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A 48-minute execution

The first execution under Virginia's new drug secrecy laws didn't go as planned

The first execution under Virginia’s new drug secrecy laws didn’t go as planned

Virginia’s first execution in more than a year lasted 48 minutes, about a half hour longer than expected, raising questions about the controversial drug used in this case and several botched cases of capital punishment.

After receiving a cocktail of lethal injection drugs Wednesday night, 37-year-old Ricky Gray, convicted of murdering a family of four in 2006, was pronounced dead at 9:42 p.m at Greensville Correctional Center. Corrections officials hid Gray from view behind a curtain for more than 30 minutes, raising questions about the process. The prison said Thursday the delay was due to difficulty finding a vein to place the intravenous line, according to the Richmond Times Dispatch. Gray was also heard breathing heavily and “snored loudly several times” after receiving the injection, the Associated Press reported.

Gray was sentenced to death after cutting the throats of a Richmond couple and their 9-year-old and 4-year-old daughters while high on PCP on New Year’s Day 2006.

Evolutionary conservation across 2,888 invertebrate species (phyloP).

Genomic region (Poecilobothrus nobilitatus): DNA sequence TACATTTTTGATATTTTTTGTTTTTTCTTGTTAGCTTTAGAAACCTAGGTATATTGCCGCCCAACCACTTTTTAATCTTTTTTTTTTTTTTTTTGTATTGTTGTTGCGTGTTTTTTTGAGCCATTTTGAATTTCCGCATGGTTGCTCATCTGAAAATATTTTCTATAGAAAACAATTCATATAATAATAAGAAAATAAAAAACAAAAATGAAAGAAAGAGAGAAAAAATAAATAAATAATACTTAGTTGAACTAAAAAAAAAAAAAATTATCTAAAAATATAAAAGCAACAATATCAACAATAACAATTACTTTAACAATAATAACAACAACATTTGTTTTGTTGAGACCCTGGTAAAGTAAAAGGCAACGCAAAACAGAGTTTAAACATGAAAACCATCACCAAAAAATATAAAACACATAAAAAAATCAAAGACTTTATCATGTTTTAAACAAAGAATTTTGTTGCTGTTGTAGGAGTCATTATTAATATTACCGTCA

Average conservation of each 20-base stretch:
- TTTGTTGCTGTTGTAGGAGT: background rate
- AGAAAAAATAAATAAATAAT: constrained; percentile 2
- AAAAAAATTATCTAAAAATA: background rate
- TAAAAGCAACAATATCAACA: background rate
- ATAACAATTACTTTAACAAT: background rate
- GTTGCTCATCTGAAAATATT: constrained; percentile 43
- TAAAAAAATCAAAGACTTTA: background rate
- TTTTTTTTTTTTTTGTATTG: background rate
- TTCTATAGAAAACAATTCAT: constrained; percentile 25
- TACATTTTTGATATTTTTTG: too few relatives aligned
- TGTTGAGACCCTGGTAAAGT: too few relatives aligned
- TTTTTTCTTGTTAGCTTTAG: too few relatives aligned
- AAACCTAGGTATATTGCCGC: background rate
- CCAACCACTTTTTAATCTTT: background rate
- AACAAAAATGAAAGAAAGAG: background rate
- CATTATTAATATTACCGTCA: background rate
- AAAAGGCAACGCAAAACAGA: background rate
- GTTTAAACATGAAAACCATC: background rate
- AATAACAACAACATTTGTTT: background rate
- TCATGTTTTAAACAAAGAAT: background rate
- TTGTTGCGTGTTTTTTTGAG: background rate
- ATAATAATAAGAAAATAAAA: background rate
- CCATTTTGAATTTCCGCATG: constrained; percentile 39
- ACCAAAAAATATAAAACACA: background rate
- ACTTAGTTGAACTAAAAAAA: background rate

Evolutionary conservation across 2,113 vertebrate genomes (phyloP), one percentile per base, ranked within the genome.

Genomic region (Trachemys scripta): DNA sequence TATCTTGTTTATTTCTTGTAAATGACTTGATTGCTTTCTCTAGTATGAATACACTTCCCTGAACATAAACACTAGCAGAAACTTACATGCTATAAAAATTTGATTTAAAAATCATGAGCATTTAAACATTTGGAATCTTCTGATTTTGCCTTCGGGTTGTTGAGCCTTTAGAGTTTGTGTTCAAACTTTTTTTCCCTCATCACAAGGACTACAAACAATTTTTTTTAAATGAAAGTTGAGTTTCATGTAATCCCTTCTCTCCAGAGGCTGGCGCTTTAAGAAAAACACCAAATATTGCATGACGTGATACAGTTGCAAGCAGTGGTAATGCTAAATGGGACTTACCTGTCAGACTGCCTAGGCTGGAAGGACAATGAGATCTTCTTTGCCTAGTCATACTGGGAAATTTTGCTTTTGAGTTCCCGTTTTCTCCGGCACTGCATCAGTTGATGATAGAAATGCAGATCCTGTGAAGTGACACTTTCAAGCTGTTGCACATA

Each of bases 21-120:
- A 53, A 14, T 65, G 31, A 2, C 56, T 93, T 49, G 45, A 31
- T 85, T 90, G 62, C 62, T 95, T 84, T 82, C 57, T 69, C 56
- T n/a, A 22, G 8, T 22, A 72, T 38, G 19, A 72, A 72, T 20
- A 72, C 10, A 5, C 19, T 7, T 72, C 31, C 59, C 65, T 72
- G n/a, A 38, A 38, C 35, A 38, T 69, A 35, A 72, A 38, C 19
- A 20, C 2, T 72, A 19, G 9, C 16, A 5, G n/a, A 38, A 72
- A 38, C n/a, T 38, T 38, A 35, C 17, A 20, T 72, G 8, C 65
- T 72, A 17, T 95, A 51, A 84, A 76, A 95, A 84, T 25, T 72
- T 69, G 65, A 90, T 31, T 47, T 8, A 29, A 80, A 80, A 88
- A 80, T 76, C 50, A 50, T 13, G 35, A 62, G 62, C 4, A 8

In Gray’s case, the Virginia Department of Corrections used midazolam, a drug at the center of the heated debate over the death penalty’s constitutionality. Midazolam has been used in several high-profile botched executions, like Joseph Wood’s in Arizona. Prison officials injected Wood, who finally died after two hours, with 15 times more lethal injection drugs than required.

Critics of midazolam equate its use to cruel and unusual punishment because of its questionable effectiveness in putting someone to sleep. Midazolam is used to sedate an inmate, followed by rocuronium bromide, which stops their breathing, and then potassium chloride, which stops their heart.

While current Virginia law allows death row inmates to choose between death by electrocution and lethal injection, Gray appealed to the Supreme Court on Tuesday, requesting a stay of his execution based on the potential unconstitutionality of Virginia’s drug secrecy laws. Passed in April 2016, the laws allows pharmacies — which Virginia’s Department of Corrections hire to concoct the drugs — to conceal their identities. The Supreme Court, which upheld the constitutionality of midazolam for use in executions last year, declined to intervene. Gray’s execution was the first under the new drug secrecy laws.

In 2016, the Associated Press filed a Freedom of Information Request and found that Virginia had paid $66,000 to an unnamed pharmacy for vials of midazolam and potassium chloride. That’s 63 times as much as the state paid in 2015 for the same drug package.

Prison officials in death penalty states have increasingly turned to midazolam amid a nationwide shortage of more traditional lethal injection drugs, caused, in part, by the refusal by European labs to export them to the U.S. to be used as a tool of capital punishment.

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